“I see the systems we created as systems that do not work. Capitalism, Marxism, Fascism are all the same, all artificial. Capitalism, which is a structure that aims the maximization of the profit, is collapsing. Social entrepreneurship, which aims to earn money by solving the problems that exist, is rising instead. Of course there will be some business that people will profit, but we cannot forget that there are people in this country who go to bed hungry every night.

“We should be questioning why.”

Akgul entered the Kuleli Military High School when he was fourteen and graduated in fourth place from the Military Academy’s Business department, the valedictorian of his class. He was the first member of Turkish Armed Forces to receive an assistant professor’s degree in business and he received a letter of appreciation from Chief Of Staff Necip Toruntay for this effort.

He is known for adopting the Millî Görüş (National View) ideology.

“If I have adopted National View or any other ideology, the biggest reason for my straying is Armed Forces, because I have been held there from age fourteen to thirty eight,” Akgul says. “If I have ever felt close to an ideology, it is Armed Forces who caused this. If I have somehow caused damage in this country, they are the reason. My parents handed me to them when I was very young. I only had the chance to see them twice a year and my visits were only fifteen days long.”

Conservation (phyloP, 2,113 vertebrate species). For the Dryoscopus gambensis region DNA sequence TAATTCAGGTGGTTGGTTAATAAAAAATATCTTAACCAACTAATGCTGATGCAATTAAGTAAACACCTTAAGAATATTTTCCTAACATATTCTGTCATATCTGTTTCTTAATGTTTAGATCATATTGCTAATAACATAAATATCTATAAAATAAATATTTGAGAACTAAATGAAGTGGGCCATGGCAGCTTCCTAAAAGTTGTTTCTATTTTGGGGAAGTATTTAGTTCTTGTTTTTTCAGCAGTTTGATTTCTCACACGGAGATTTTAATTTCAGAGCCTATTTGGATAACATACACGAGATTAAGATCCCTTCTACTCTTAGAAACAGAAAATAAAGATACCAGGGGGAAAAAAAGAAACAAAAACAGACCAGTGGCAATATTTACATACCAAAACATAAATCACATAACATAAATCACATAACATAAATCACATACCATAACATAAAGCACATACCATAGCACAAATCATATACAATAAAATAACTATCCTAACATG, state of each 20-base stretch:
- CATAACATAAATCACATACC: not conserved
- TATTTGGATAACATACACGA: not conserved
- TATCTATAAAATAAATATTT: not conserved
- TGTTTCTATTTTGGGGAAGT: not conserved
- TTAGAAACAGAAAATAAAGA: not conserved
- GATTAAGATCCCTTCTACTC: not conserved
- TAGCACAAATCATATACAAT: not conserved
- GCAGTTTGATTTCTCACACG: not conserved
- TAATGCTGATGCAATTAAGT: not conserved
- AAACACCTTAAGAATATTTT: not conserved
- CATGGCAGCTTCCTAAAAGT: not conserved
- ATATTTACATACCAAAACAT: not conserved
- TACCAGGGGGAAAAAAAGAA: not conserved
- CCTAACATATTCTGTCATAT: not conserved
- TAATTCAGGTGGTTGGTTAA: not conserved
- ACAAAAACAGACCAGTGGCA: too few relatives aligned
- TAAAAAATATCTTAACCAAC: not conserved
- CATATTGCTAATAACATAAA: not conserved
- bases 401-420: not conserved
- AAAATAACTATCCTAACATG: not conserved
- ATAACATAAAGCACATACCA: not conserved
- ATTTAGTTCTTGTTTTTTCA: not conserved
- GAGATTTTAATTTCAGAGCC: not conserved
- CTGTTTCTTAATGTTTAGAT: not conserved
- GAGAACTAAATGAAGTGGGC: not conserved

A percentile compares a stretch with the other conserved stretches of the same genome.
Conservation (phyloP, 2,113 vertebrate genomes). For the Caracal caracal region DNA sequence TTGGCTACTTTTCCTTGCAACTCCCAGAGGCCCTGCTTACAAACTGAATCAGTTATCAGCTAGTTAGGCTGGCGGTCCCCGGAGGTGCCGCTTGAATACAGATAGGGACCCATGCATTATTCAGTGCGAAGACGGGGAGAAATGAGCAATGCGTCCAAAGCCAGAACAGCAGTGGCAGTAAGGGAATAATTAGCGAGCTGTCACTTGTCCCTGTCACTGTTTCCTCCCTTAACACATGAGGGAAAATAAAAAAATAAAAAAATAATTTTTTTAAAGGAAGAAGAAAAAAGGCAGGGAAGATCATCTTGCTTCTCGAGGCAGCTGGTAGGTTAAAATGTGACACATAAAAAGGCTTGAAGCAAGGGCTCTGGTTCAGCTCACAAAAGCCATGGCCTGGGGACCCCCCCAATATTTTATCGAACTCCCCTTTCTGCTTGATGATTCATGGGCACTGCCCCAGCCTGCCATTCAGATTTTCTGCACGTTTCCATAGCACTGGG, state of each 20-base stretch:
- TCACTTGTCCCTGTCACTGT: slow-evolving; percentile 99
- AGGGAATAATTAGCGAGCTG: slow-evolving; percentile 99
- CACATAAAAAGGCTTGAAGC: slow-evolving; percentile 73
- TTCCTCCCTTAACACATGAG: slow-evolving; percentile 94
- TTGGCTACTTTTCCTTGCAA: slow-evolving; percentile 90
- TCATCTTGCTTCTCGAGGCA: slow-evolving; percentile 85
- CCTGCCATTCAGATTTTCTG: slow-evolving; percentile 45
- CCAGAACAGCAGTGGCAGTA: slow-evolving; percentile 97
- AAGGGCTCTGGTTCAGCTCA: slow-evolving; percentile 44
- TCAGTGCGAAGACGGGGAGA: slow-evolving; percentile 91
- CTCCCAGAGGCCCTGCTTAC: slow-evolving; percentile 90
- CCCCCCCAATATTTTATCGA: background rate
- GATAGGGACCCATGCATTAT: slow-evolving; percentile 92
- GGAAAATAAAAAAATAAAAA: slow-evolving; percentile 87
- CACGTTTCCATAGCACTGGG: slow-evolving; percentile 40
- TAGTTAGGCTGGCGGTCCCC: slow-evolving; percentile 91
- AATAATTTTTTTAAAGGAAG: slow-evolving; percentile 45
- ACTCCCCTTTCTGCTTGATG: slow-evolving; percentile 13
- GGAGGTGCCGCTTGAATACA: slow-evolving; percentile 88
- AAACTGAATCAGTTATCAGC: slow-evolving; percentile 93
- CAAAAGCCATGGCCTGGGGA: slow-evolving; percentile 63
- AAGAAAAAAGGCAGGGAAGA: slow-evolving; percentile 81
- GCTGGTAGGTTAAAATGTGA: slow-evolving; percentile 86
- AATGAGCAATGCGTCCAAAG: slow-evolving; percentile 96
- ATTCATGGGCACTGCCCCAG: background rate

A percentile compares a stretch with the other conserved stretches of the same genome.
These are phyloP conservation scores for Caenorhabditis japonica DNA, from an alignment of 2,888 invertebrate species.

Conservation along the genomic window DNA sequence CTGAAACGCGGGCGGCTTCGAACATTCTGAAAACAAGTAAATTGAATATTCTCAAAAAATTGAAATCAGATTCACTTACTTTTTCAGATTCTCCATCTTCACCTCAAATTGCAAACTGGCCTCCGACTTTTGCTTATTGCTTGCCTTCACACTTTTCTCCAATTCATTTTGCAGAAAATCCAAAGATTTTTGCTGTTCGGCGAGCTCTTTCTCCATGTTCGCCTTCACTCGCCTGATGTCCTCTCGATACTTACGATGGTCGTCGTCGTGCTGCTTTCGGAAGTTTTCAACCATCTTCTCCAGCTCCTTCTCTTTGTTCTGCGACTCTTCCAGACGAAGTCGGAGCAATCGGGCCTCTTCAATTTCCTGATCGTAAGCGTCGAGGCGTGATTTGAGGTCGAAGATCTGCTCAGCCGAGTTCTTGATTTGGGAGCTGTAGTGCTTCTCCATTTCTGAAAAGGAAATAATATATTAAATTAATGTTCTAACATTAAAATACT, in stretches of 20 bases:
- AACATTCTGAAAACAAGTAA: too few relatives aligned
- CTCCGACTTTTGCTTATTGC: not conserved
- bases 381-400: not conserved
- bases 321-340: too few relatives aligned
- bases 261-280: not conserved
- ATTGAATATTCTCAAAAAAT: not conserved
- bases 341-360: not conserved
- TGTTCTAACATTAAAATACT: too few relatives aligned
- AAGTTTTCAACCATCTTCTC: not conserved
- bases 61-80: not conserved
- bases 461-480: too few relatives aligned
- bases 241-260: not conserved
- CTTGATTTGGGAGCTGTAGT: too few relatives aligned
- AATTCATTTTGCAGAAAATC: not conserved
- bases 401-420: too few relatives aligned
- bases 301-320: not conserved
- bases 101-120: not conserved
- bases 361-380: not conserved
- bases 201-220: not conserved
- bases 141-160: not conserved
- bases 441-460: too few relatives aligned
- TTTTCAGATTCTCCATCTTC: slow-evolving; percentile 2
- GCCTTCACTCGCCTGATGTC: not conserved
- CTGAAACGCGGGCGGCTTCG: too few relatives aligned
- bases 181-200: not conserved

Though Akgul’s parents are illiterate, he is very proud of them.

“They never manipulated me to adopt an ideology but they taught me what I needed to be able to serve this country and make myself useful,” he says. “I am really proud of this. I would like Armed Forces to reply to this, can they? I was embraced by the Armed Forces as a boy.”

When he was invited to Kenya for a micro credit summit, Akgul visited the tin shelter with Queen Sophia, Yunus and a local minister.

“I was supposed to stay for only five minutes, but we stayed an hour and a half, thanks to Queen Sophia’s very well developed moral values,” says Akgul. “I saw that tragedy. I could not eat nor sleep at the hotel that night. Prophet has that really good quote: Visit a patient or a grave every week.”